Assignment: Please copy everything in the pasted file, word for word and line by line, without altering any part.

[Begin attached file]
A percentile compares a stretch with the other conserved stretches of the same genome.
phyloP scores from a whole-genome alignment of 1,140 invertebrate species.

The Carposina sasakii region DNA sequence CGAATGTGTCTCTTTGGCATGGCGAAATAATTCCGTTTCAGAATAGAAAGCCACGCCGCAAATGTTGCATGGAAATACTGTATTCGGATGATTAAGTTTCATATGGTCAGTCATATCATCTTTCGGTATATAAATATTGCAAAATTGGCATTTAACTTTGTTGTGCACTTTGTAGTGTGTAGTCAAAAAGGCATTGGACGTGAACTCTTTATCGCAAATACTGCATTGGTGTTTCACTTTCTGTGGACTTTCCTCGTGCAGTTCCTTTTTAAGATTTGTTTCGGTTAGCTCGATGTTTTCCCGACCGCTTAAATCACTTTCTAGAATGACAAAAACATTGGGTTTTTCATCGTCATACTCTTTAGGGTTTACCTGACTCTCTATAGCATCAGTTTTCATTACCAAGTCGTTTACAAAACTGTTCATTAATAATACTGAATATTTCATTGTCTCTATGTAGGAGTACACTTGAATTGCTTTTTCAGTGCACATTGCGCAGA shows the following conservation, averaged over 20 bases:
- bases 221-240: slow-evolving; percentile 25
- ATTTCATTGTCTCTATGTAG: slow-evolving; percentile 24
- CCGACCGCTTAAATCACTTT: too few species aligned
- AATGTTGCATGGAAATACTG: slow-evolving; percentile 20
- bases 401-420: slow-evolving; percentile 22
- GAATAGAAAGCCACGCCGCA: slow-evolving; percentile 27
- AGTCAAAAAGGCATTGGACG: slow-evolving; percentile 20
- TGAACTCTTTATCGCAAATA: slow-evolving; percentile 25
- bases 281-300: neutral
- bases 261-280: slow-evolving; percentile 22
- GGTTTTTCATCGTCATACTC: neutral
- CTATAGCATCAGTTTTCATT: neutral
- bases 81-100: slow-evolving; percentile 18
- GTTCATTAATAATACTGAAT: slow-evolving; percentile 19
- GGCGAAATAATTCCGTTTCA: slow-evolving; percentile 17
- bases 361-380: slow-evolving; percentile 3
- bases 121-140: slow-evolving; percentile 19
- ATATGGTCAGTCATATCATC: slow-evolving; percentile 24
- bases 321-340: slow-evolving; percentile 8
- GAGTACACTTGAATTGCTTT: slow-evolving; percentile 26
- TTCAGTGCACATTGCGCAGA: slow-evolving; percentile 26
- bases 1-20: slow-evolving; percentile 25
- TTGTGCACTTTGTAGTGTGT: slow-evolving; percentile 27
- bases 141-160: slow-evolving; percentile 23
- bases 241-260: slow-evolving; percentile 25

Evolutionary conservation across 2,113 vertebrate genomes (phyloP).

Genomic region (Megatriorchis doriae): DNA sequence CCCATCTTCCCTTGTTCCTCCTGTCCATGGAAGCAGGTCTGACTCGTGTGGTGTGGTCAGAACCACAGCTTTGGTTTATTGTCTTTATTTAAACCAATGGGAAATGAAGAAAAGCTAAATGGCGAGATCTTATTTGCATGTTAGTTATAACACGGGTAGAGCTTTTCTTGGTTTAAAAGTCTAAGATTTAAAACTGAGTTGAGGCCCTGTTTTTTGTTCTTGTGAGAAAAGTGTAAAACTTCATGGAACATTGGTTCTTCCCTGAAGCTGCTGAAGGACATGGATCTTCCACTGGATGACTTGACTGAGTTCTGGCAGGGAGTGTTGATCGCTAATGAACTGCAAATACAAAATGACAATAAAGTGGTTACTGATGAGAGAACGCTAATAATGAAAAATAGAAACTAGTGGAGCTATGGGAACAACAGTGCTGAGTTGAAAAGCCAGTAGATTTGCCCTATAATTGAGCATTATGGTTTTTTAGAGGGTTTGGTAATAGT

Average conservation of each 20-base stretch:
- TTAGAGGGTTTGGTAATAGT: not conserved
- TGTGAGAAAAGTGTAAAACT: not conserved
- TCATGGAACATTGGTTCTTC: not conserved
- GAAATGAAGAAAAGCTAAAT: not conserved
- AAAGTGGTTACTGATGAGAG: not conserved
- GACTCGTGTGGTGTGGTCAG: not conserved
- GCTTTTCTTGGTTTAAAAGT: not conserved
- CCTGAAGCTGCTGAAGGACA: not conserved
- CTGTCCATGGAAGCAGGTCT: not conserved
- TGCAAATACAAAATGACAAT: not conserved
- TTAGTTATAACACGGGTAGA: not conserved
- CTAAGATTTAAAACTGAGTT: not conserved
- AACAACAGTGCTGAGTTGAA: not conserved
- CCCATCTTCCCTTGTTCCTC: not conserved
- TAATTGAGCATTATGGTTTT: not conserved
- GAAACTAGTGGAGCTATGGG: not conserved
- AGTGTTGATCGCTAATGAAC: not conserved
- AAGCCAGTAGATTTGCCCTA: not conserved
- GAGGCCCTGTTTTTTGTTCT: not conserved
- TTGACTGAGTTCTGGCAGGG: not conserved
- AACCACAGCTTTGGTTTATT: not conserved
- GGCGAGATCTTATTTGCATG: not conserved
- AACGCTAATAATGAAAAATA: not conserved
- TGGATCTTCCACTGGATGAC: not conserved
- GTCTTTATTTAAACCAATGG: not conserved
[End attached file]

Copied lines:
A percentile compares a stretch with the other conserved stretches of the same genome.
phyloP scores from a whole-genome alignment of 1,140 invertebrate species.

The Carposina sasakii region DNA sequence CGAATGTGTCTCTTTGGCATGGCGAAATAATTCCGTTTCAGAATAGAAAGCCACGCCGCAAATGTTGCATGGAAATACTGTATTCGGATGATTAAGTTTCATATGGTCAGTCATATCATCTTTCGGTATATAAATATTGCAAAATTGGCATTTAACTTTGTTGTGCACTTTGTAGTGTGTAGTCAAAAAGGCATTGGACGTGAACTCTTTATCGCAAATACTGCATTGGTGTTTCACTTTCTGTGGACTTTCCTCGTGCAGTTCCTTTTTAAGATTTGTTTCGGTTAGCTCGATGTTTTCCCGACCGCTTAAATCACTTTCTAGAATGACAAAAACATTGGGTTTTTCATCGTCATACTCTTTAGGGTTTACCTGACTCTCTATAGCATCAGTTTTCATTACCAAGTCGTTTACAAAACTGTTCATTAATAATACTGAATATTTCATTGTCTCTATGTAGGAGTACACTTGAATTGCTTTTTCAGTGCACATTGCGCAGA shows the following conservation, averaged over 20 bases:
- bases 221-240: slow-evolving; percentile 25
- ATTTCATTGTCTCTATGTAG: slow-evolving; percentile 24
- CCGACCGCTTAAATCACTTT: too few species aligned
- AATGTTGCATGGAAATACTG: slow-evolving; percentile 20
- bases 401-420: slow-evolving; percentile 22
- GAATAGAAAGCCACGCCGCA: slow-evolving; percentile 27
- AGTCAAAAAGGCATTGGACG: slow-evolving; percentile 20
- TGAACTCTTTATCGCAAATA: slow-evolving; percentile 25
- bases 281-300: neutral
- bases 261-280: slow-evolving; percentile 22
- GGTTTTTCATCGTCATACTC: neutral
- CTATAGCATCAGTTTTCATT: neutral
- bases 81-100: slow-evolving; percentile 18
- GTTCATTAATAATACTGAAT: slow-evolving; percentile 19
- GGCGAAATAATTCCGTTTCA: slow-evolving; percentile 17
- bases 361-380: slow-evolving; percentile 3
- bases 121-140: slow-evolving; percentile 19
- ATATGGTCAGTCATATCATC: slow-evolving; percentile 24
- bases 321-340: slow-evolving; percentile 8
- GAGTACACTTGAATTGCTTT: slow-evolving; percentile 26
- TTCAGTGCACATTGCGCAGA: slow-evolving; percentile 26
- bases 1-20: slow-evolving; percentile 25
- TTGTGCACTTTGTAGTGTGT: slow-evolving; percentile 27
- bases 141-160: slow-evolving; percentile 23
- bases 241-260: slow-evolving; percentile 25

Evolutionary conservation across 2,113 vertebrate genomes (phyloP).

Genomic region (Megatriorchis doriae): DNA sequence CCCATCTTCCCTTGTTCCTCCTGTCCATGGAAGCAGGTCTGACTCGTGTGGTGTGGTCAGAACCACAGCTTTGGTTTATTGTCTTTATTTAAACCAATGGGAAATGAAGAAAAGCTAAATGGCGAGATCTTATTTGCATGTTAGTTATAACACGGGTAGAGCTTTTCTTGGTTTAAAAGTCTAAGATTTAAAACTGAGTTGAGGCCCTGTTTTTTGTTCTTGTGAGAAAAGTGTAAAACTTCATGGAACATTGGTTCTTCCCTGAAGCTGCTGAAGGACATGGATCTTCCACTGGATGACTTGACTGAGTTCTGGCAGGGAGTGTTGATCGCTAATGAACTGCAAATACAAAATGACAATAAAGTGGTTACTGATGAGAGAACGCTAATAATGAAAAATAGAAACTAGTGGAGCTATGGGAACAACAGTGCTGAGTTGAAAAGCCAGTAGATTTGCCCTATAATTGAGCATTATGGTTTTTTAGAGGGTTTGGTAATAGT

Average conservation of each 20-base stretch:
- TTAGAGGGTTTGGTAATAGT: not conserved
- TGTGAGAAAAGTGTAAAACT: not conserved
- TCATGGAACATTGGTTCTTC: not conserved
- GAAATGAAGAAAAGCTAAAT: not conserved
- AAAGTGGTTACTGATGAGAG: not conserved
- GACTCGTGTGGTGTGGTCAG: not conserved
- GCTTTTCTTGGTTTAAAAGT: not conserved
- CCTGAAGCTGCTGAAGGACA: not conserved
- CTGTCCATGGAAGCAGGTCT: not conserved
- TGCAAATACAAAATGACAAT: not conserved
- TTAGTTATAACACGGGTAGA: not conserved
- CTAAGATTTAAAACTGAGTT: not conserved
- AACAACAGTGCTGAGTTGAA: not conserved
- CCCATCTTCCCTTGTTCCTC: not conserved
- TAATTGAGCATTATGGTTTT: not conserved
- GAAACTAGTGGAGCTATGGG: not conserved
- AGTGTTGATCGCTAATGAAC: not conserved
- AAGCCAGTAGATTTGCCCTA: not conserved
- GAGGCCCTGTTTTTTGTTCT: not conserved
- TTGACTGAGTTCTGGCAGGG: not conserved
- AACCACAGCTTTGGTTTATT: not conserved
- GGCGAGATCTTATTTGCATG: not conserved
- AACGCTAATAATGAAAAATA: not conserved
- TGGATCTTCCACTGGATGAC: not conserved
- GTCTTTATTTAAACCAATGG: not conserved